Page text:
Uggghh...how to remove crazy glue off nitro finish?

Michael Matyas

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I have read in at least three different repair books that super glue melts into nitro and becomes part of the finish. This is not first hand experience, since I would not use lacquer for any reason. (If you want to know why, just google Chris Derrig, who died at about age 32.). I believe the only cosmetic repair possible is to sand the super glue down flush and polish it back up. Acetone is definitely out of the question, since it will melt the finish. Don't try scraping, since the glue has become part of the finish and you may lift chips off the guitar. You can either ignore it (and resolve to mask your finish off in the future next time you are using anything like cyano in the future), or take it to a luthier who will carefully sand the glue bumps down to finish level and polish it back up. Bear in mind that even in the hands of a pro this may leave a visible repair (either a spot that is shinier or duller than the rest of the finish).
 

Socrates

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Thanks for all the great feedback guys...much appreciated! Never going to let a tube of super glue get near my guitars again lol
 

lwchafin

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Glad you have not thought seriously about the acetone.

Look at this vid. You are not doing the fill part as you already have the glue proud of the surface. You are starting from the scraping with the razor bit:
Dan's th' man.
 

moreles

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As always, you need advice on the advice as some suggestions here, like acetone, are incorrect. Even water can be bad if you don't know what you're doing. A Randall has it right, IMO. If -- if --you can do the scraping and polishing carefully, that works. CA and lacquer work well together and can be blended invisibly. Or, you can sand through the finish, or cut instead of scrape, and make it worse. Judge your own patience and care and decide. I never use straplocks because they are, in my experience, overkill hardware that end up doing more harm than good, unless you're Mike Campbell swapping guitars with your roadie, fast onstage, for every song. I'm sorry you had an accident doing an unnecessary task. You may well be able to make the glue invisible.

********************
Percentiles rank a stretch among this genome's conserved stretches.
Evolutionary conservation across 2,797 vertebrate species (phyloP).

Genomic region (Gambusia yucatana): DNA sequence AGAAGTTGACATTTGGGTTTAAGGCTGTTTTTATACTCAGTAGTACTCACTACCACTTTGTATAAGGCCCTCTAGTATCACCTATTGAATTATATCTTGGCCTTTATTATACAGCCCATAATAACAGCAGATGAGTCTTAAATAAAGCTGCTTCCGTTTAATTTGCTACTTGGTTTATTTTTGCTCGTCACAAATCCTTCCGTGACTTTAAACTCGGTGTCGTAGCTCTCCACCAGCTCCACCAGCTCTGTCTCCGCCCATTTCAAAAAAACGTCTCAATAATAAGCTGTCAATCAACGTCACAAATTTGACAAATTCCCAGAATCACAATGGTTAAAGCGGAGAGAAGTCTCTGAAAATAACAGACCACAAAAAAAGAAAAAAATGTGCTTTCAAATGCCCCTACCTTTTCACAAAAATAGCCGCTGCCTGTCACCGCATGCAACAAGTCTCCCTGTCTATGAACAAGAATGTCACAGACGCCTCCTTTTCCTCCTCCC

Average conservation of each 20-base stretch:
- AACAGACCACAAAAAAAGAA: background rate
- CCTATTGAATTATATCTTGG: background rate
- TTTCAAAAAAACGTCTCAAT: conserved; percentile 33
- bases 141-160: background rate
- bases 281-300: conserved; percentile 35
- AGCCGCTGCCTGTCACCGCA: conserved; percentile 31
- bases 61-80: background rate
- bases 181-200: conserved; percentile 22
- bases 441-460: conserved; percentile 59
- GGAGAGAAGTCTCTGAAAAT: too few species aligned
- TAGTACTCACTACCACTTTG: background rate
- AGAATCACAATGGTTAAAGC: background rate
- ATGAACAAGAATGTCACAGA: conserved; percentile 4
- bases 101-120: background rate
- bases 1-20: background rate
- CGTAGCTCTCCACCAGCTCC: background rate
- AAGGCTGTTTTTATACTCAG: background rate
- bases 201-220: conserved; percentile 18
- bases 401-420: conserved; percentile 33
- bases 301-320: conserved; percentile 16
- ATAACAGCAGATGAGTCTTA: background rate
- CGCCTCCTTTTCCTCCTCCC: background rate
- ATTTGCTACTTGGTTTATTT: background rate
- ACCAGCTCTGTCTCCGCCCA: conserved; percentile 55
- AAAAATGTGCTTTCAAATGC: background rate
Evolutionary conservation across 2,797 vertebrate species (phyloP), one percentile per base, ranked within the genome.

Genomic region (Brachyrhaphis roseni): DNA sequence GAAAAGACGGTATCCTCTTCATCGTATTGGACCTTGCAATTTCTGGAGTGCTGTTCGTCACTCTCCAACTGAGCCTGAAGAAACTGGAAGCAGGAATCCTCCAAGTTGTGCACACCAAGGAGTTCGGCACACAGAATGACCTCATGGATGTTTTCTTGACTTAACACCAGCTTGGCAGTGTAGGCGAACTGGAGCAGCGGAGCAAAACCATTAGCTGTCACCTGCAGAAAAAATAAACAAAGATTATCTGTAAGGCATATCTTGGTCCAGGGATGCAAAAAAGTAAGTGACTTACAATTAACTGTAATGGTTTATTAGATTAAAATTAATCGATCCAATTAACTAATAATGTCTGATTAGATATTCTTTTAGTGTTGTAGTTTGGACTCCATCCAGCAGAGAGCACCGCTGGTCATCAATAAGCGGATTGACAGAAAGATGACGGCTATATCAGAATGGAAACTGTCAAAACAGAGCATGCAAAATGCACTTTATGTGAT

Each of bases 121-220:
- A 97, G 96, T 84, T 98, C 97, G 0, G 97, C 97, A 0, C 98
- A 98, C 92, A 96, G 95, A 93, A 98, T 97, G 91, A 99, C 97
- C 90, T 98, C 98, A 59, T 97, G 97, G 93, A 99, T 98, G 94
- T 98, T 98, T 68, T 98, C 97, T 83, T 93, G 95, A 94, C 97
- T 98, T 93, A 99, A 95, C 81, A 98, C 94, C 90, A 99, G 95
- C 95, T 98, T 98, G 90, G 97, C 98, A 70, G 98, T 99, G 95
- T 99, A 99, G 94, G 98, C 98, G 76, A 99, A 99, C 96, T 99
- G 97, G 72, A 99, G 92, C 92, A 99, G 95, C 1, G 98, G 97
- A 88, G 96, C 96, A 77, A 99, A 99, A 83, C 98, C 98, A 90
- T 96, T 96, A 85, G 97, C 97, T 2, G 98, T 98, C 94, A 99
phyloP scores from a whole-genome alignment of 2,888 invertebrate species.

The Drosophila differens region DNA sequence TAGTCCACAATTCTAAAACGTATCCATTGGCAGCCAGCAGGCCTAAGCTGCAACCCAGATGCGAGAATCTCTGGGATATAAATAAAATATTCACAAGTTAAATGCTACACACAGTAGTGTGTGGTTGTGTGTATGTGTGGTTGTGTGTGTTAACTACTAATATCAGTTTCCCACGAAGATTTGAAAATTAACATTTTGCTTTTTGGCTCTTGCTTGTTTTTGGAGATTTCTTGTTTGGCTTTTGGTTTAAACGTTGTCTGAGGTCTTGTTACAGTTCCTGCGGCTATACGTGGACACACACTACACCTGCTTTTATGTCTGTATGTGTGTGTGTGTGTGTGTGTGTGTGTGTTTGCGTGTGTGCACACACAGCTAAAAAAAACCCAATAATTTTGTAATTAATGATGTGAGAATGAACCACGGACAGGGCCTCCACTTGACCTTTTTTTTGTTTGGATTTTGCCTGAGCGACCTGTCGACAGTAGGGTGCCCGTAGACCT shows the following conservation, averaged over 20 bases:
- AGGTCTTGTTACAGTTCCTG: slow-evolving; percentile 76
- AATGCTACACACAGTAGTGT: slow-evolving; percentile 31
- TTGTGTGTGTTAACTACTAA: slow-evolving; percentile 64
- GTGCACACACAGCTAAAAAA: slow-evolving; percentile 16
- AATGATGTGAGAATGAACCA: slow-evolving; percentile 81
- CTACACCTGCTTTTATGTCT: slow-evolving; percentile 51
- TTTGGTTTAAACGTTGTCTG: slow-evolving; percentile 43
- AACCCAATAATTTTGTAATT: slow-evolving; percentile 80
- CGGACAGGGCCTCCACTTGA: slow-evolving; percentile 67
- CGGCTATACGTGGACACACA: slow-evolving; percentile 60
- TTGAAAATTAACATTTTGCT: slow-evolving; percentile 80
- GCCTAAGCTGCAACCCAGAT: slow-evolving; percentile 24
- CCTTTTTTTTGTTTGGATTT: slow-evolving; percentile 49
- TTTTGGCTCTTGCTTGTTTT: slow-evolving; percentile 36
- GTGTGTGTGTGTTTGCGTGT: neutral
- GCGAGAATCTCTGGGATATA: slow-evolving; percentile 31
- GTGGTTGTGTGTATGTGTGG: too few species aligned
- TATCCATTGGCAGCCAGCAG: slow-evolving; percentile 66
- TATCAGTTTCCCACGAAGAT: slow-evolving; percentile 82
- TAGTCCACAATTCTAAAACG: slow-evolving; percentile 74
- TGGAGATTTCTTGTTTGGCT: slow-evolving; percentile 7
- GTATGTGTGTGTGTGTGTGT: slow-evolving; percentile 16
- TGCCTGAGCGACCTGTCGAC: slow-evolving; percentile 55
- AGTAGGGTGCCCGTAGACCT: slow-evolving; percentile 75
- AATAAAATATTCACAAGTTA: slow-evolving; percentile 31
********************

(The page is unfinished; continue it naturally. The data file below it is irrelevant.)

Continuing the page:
Socrates

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As always, you need advice on the advice as some suggestions here, like acetone, are incorrect. Even water can be bad if you don't know what you're doing. A Randall has it right, IMO. If -- if --you can do the scraping and polishing carefully, that works. CA and lacquer work well together and can be blended invisibly. Or, you can sand through the finish, or cut instead of scrape, and make it worse. Judge your own patience and care and decide. I never use straplocks because they are, in my experience, overkill hardware that end up doing more harm than good, unless you're Mike Campbell swapping guitars with your roadie, fast onstage, for every song. I'm sorry you had an accident doing an unnecessary task. You may well be able to make the glue invisible.
I hear ya man. I watched the Stewmac video and it makes sense to fix it that way...but since I have zero experience with the techniques I am not sure I want to try it myself since the guitar is a new R0 I just got 3 days ago. Think I will do nothing right now except play and enjoy the guitar...then take a trip to Miami in the next few months and see if I can find a luthier (maybe at Walt Grace Vintage) to do the work. At least I never got any of the damn glue on the top or the back...just around the lower strap pin area
 
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Brek

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I did something similar, a single dot landed on lacquer, and formed a perfect tiny dome about 1/4 inch across, I was like shit shit shit, I dabbed most of it up, I could see it had kinda blended with the lacquer, I let dry, I then sanded flat with 600 grit wet and dry, then dropped one small drop of lacquer on it and after a couple of weeks with a few cutting compound sessions no evidence remains. I just realised as well typing this answer I didn’t feel I needed to ask what to do. I just used what info I picked up in last year and dealt with it.
 


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